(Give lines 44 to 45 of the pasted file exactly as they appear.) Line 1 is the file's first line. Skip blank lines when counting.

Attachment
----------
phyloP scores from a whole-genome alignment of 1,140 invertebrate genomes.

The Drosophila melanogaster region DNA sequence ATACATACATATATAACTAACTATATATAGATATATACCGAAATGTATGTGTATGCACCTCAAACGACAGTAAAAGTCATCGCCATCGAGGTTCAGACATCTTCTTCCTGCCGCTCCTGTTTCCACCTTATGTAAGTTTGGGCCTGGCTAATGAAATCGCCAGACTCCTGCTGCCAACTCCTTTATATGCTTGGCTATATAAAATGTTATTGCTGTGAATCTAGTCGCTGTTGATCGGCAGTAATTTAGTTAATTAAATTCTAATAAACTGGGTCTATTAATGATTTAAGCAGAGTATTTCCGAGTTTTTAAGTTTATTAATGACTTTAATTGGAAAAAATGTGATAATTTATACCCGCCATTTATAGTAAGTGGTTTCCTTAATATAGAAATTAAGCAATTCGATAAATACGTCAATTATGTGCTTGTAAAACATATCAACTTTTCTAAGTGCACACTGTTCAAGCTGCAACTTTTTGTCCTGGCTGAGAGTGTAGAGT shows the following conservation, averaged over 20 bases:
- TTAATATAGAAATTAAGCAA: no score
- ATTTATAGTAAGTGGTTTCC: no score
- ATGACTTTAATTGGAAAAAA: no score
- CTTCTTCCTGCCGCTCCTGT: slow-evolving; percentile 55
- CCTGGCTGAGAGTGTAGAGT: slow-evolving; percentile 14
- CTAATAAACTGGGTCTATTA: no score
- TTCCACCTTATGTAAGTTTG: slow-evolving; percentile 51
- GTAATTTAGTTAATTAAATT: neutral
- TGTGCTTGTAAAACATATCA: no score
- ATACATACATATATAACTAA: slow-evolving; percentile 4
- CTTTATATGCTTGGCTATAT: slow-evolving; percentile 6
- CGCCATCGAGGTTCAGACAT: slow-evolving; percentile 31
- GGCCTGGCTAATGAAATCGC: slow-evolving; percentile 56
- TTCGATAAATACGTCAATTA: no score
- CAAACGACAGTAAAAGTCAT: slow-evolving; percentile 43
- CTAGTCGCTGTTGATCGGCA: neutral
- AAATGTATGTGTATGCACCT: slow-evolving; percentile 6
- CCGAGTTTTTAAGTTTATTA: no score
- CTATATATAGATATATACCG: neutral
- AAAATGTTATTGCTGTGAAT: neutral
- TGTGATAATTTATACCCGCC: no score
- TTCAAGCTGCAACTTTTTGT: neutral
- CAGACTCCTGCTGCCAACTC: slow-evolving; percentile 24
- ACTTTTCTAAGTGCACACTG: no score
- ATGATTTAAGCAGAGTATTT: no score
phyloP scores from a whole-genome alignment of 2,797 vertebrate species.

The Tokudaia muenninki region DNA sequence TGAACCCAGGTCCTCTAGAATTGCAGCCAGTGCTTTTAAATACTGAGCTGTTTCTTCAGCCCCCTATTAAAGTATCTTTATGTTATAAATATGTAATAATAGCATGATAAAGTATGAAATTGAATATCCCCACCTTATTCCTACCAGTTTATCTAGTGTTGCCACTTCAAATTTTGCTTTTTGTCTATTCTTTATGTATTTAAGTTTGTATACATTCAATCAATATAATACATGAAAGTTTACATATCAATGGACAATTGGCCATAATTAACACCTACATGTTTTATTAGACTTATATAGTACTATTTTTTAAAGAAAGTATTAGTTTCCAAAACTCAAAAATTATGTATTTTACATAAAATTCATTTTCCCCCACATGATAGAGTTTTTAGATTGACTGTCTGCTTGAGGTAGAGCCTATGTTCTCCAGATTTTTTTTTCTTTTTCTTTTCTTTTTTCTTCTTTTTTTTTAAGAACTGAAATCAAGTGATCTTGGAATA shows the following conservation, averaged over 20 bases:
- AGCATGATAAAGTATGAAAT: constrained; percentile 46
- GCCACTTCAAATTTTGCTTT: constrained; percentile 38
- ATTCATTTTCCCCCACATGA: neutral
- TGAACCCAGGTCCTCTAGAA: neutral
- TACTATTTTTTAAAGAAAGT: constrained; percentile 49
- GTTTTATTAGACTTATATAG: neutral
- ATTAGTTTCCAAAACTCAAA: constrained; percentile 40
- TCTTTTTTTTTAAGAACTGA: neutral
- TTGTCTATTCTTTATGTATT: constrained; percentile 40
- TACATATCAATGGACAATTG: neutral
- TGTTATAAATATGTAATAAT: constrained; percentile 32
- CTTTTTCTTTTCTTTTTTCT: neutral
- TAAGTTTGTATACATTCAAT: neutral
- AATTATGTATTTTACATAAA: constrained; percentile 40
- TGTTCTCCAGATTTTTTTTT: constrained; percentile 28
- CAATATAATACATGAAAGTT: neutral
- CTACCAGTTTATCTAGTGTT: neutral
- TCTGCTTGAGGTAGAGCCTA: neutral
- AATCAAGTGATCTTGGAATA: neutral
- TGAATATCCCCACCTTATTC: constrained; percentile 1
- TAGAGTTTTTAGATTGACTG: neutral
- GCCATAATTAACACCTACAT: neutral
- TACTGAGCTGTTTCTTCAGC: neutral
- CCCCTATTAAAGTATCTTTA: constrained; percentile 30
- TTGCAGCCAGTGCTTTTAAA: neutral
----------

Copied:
- TGTTCTCCAGATTTTTTTTT: constrained; percentile 28
- CAATATAATACATGAAAGTT: neutral